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Hunting gear from Nunalleq

January 6, 2017

For years Rick has been working like a madman in the lab to, with the aid of conservator Julie Masson-MacLean and a dedicated group of students and volunteers, curate and catalogue all the artefacts from the six excavation seasons at Nunalleq. Here are pictures of some of the fully treated artefacts that will soon go back to the new cultural center in Quinhagak.


Toggling harpoon heads. These are all made from caribou antler and were designed to toggle, or turn, inside the sea mammal to prevent it from escaping. Sharp triangular endblades made from ground slate fit into the slots at the end. One harpoon point (2) still has a bit of the endblade remianing.




Toggles for attaching harpoon cords to the main harpoon line. Many are carved into the shape of sea mammals. Hunting gear was often beautifully made to show respect to the animals.


The harpoon or dart shaft was kept from sinking by an attached float made from hide or a bladder. These are the inflator valves used to blow them up. Two (2 &3) still have their wooden stoppers intact. They are made from antler, bone and walrus ivory.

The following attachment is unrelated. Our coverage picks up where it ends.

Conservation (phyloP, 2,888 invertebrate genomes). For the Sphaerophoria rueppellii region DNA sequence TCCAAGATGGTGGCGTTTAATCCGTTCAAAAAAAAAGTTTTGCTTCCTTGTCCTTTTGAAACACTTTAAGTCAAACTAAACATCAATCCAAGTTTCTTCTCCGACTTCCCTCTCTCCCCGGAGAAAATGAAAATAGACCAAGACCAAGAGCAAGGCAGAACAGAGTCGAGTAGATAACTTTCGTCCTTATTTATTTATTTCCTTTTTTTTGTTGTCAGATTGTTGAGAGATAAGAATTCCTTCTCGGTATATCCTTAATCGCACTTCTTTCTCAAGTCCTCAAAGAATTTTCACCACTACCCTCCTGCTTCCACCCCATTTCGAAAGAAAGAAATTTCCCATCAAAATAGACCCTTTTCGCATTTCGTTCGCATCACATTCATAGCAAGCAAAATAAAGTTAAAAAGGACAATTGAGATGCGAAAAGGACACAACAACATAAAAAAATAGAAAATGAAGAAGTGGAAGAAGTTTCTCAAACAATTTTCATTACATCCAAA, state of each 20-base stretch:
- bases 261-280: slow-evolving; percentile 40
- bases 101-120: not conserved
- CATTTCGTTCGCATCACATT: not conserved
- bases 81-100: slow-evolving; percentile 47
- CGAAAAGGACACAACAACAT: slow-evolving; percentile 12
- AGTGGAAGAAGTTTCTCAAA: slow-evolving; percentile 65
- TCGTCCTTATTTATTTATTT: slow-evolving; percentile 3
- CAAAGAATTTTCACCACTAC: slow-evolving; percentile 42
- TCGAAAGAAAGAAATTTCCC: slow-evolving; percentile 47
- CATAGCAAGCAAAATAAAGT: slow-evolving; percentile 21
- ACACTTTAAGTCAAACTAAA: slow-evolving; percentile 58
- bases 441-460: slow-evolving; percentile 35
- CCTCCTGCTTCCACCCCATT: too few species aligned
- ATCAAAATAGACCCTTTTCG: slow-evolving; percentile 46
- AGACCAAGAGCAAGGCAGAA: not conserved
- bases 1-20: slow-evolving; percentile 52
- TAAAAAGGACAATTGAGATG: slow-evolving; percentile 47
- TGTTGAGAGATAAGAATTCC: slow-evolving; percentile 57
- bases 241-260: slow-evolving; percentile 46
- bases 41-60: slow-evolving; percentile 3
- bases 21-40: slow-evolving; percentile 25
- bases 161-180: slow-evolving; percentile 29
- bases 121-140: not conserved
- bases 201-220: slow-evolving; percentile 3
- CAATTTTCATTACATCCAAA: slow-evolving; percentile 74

These small objects are also part of the hunting equipment. The bottom row are harpoon rests, lashed to the deck of a kayak to keep weapons from rolling off. The top row are finger rests, tied to a lance or harpoon to make it easier to throw by had if necessary.


Throwing boards, or atlatls. Used to throw darts and harpoons from a sitting position in the kayak.


Bow staves. Wooden bows made at Nunalleq were short, recurved and very powerful. When they broke they tended to shatter. On some of these pieces you can see the shadow of the braided sinew lines on the back of the bow that were added to increase its strength.


Harpoon and arrow endblades were sharp, so they were contained in wooden point sheaths like these. The two halves were lased together to form the sheath. We found these by the hundreds in all sizes. These examples are complete with both halves, and you can see the shadow of the lasing on the outside surfaces.

All pictures are taken by Rick Knecht

3 Comments leave one →
  1. Marilyn F. permalink
    January 6, 2017 14:22

    What a marvelous collection and photos of these artifacts found at Nunalleq. The explanations of the different parts and methods used for harpooning was very informative. So many different parts – actually very complex. The artifacts look well preserved by your team and should display nicely at the new cultural center. Great work – you all should be very proud!!!

  2. Rosemary Pilatti permalink
    January 6, 2017 16:55

    AWESOME collection THANKS for sharing and for the explanations. Looking forward to seeing more….. rose p nikiski


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